This event has a distinctive flavour – an openness and honesty that many speaking line ups don’t often allow space for.

Beth Wilshaw from mental health startup WeAreASSIF artfully mixed direct questions from audience members with those submitted through online platform slido.com (this also allows anonymous questions).

The speakers

Each guest took a few minutes to tell their story, each speaking honestly about their lived experiences of mental distress, as well relating this to the suffering of friends and family and wider society.

Emilia Kolbjørnsen – Manchester Girl

AKA @itsAmeliaKoko, Emilia who is a marketing specialist, spoke about her difficult and disjointed childhood growing up in different countries and struggling to find her place in the world.

From her teenage years depression and anxiety followed her around as she moved from one country to another.

Working hard and playing hard took their toll and Emilia took stock of her support network with a ‘friends cleanse’. She says:

Diet is so much more than what you’re eating. It’s what you’re seeing and experiencing, including the people around you.

It was at this point she connected with women’s friendship network Manchester Girl where she now volunteers as community manager.

While Emilia urges others to watch their ‘mental hygiene’ with social media, she’s also keen to point out the abundance of opportunities our online connections can bring in terms of friendship and community.

You can hear Emilia speaking to Bilal Jogi in the latest edition of the Amazing Minds podcast.

Bilal Jogi – Amazing Minds

Bilal (@iambilaljogi) talked with welcome openness about his history of panic attacks and anxiety. He’s researched a wide range of drug-free approaches to managing his condition, including vitamin and mineral supplements which he feels have helped him a lot.

It’s taken time for Bilal to find the things that help his anxiety and he’s put much time and effort into understanding the thought processes that underpin his panic attacks.

He warns others not to use online advice to self-diagnose by searching for answers online:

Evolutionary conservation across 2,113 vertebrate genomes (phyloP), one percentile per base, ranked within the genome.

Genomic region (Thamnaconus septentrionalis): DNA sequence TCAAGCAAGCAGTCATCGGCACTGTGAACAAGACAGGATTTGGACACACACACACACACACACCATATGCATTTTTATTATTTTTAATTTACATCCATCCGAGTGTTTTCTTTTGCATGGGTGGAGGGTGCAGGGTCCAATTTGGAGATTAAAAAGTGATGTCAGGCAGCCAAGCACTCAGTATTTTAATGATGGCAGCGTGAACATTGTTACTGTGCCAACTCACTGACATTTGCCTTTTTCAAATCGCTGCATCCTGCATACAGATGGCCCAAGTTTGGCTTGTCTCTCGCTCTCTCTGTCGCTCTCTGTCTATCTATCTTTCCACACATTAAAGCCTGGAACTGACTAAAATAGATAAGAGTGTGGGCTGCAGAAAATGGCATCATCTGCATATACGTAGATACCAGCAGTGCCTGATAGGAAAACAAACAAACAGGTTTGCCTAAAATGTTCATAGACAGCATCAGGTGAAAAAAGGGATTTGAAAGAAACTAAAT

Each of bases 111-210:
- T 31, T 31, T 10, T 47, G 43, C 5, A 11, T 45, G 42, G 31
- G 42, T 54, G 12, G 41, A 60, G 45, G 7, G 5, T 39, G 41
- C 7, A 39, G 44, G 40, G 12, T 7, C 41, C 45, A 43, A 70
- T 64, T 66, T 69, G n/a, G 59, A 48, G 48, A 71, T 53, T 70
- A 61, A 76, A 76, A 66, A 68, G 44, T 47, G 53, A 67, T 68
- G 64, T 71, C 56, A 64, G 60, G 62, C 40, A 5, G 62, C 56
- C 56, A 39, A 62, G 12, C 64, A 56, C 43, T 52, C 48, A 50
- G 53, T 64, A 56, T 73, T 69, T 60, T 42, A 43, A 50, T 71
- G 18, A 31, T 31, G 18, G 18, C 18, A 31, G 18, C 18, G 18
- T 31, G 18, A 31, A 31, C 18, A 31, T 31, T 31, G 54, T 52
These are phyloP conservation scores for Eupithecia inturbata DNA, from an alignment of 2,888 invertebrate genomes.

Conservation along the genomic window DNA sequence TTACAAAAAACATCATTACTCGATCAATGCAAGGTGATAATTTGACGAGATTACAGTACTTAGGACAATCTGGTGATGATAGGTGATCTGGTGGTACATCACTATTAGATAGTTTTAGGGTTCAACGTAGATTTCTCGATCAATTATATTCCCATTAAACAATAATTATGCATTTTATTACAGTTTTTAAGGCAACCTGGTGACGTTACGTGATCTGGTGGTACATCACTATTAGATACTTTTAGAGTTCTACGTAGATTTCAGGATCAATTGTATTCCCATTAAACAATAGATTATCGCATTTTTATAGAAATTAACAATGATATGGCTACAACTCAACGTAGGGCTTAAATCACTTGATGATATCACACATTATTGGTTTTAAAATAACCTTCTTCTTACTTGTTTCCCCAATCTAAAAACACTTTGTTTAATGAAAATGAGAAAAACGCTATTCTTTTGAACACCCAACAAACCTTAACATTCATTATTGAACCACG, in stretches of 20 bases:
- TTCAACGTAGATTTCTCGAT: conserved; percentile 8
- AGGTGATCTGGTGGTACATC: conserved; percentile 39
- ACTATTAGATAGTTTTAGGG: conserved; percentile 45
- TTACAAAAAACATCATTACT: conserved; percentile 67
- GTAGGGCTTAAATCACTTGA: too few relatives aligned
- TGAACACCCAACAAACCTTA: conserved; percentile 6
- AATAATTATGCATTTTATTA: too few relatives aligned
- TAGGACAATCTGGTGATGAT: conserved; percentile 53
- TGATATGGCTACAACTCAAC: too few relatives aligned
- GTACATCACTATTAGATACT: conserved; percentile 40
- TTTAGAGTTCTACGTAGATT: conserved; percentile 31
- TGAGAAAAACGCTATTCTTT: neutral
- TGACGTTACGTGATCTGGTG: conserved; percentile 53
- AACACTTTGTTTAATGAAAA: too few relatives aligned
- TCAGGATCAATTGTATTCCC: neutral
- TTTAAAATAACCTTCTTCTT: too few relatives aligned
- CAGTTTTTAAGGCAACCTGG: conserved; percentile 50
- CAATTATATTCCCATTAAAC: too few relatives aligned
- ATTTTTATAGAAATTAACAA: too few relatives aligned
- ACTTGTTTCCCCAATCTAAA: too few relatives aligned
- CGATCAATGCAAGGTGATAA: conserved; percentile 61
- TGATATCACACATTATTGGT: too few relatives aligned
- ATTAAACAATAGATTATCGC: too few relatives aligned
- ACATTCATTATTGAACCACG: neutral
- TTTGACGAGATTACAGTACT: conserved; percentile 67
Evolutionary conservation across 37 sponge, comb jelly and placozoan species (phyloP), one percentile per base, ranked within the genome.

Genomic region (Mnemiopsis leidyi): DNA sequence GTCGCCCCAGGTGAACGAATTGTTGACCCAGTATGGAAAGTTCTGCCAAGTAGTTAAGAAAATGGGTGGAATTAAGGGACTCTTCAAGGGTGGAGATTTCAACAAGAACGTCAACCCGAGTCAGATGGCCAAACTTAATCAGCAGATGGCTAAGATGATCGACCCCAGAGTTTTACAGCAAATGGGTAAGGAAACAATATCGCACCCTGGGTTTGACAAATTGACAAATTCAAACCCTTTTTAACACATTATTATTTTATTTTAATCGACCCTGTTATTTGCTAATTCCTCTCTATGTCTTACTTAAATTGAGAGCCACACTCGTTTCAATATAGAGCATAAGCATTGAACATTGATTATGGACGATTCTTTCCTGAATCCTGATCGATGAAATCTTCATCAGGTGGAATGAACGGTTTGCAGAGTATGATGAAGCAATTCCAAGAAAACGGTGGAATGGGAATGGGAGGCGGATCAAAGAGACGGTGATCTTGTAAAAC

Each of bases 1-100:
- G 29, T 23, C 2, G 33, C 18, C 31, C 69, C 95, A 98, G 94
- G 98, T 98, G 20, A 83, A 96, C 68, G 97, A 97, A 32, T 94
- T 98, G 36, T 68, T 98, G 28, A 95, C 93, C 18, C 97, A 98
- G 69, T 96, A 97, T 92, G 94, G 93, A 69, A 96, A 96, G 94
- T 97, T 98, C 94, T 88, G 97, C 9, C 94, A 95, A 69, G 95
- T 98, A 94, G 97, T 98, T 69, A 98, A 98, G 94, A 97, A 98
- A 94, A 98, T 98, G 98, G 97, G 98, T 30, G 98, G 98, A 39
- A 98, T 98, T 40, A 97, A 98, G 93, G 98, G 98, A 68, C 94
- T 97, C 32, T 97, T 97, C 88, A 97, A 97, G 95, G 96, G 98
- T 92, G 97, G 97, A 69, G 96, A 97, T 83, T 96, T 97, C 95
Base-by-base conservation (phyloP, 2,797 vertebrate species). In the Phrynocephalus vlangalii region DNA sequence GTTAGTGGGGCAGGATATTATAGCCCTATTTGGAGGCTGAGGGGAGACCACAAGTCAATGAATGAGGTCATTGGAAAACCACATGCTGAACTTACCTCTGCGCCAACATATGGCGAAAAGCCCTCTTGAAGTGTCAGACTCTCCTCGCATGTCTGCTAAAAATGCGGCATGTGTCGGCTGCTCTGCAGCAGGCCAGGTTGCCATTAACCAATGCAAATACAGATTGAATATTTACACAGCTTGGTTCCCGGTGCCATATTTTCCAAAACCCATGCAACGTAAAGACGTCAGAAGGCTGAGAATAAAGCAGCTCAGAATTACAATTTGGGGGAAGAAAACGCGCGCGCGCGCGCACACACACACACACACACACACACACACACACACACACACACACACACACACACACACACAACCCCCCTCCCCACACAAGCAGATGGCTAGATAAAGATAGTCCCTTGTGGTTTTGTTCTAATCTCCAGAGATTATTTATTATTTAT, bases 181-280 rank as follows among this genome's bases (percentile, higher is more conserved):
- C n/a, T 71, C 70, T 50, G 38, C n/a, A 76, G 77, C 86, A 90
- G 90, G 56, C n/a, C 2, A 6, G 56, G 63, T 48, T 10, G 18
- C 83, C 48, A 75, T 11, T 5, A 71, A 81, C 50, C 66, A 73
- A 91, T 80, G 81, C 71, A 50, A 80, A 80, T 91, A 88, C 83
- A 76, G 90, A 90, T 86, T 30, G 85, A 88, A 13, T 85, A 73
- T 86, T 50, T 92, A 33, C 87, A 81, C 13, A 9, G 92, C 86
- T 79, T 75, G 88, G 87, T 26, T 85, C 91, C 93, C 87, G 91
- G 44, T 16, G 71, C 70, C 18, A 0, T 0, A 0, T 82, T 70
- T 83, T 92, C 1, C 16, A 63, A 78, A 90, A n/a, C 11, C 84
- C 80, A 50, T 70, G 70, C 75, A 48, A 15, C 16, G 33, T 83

People want quick answers – it’s a huge problem because people google symptoms, but we’re vulnerable. Don’t do it. Be careful what you read and listen to.

Omar Latif

Omar is about to launch WeAreASSIF a new platform which empowers people to manage their own mental wellbeing by engaging with artificial intelligence (AI) tools and innovative approaches to content delivery.

I had heard Omar speak before about the loss of a very close friend to suicide. This time expanded on the impact of this experience, readily expressing the negative effect these events had had on his mental health.

WeAreASSIF is at a very exciting point as the app prepares for launch later this year. Although social media is a vital part of product promotion, Omar worries about the effect it’s having on our minds:

It’s scary how the need for [social media] validation changes us. It can be a ‘bad garden path’ to poor mental health. These apps are keeping people hooked – delete and unfollow!

A very healthy evening

Unfiltered Talks had a very different feel to many evening speaking events. By keeping speaker introductions brief there was lots of time and space for questions and chat.

The size and intimacy of the venue were just right and comments from the audience were welcomed and responded to, the atmosphere was more friendly debate than straight content delivery from the speakers.

I certainly came away feeling uplifted and I’m very much looking forward to the next Unfiltered Talks event.

Photographs courtesy of Unfiltered Talks / Amazing Minds.

Street art tour in Manchester’s fashionable Northern Quarter

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Hayley Flynn aka Skyliner

Manchester is brimming with street art and the Northern Quarter, playground of the hip crowd, has probably attracted more than any part of the city.

I took a walking tour with award-winning local expert Hayley Flynn AKA Skyliner. I learned more about the street art I had seen and was guided to pieces I would have missed on my own.

Hayley’s knowledge of the history of the Northern Quarter was extensive, giving us background on each artist and work.

Delivered with great humour and a true passion for our burgeoning city of Manchester.

Look up!

These days we can find our tendency to look down at our phones means that we miss the beauty and spectacle in our own surrounding. So, using my  mobile purely for its camera function I set off on a mini adventure.

I’m not going to give a blow by blow account of the tour or tell you where you can find the art – you really should try Hayley’s tour  yourself.

Below is selection of my snaps from the tour. Find out more at Skyliner.org

 

Mood Nudges: The Science Bit

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I’d like to give a massive thanks to everyone who attended my workshop on ‘Mood Nudges’ as part of Manchester Girl Geeks (MGG) event for Geek Mental Help Week.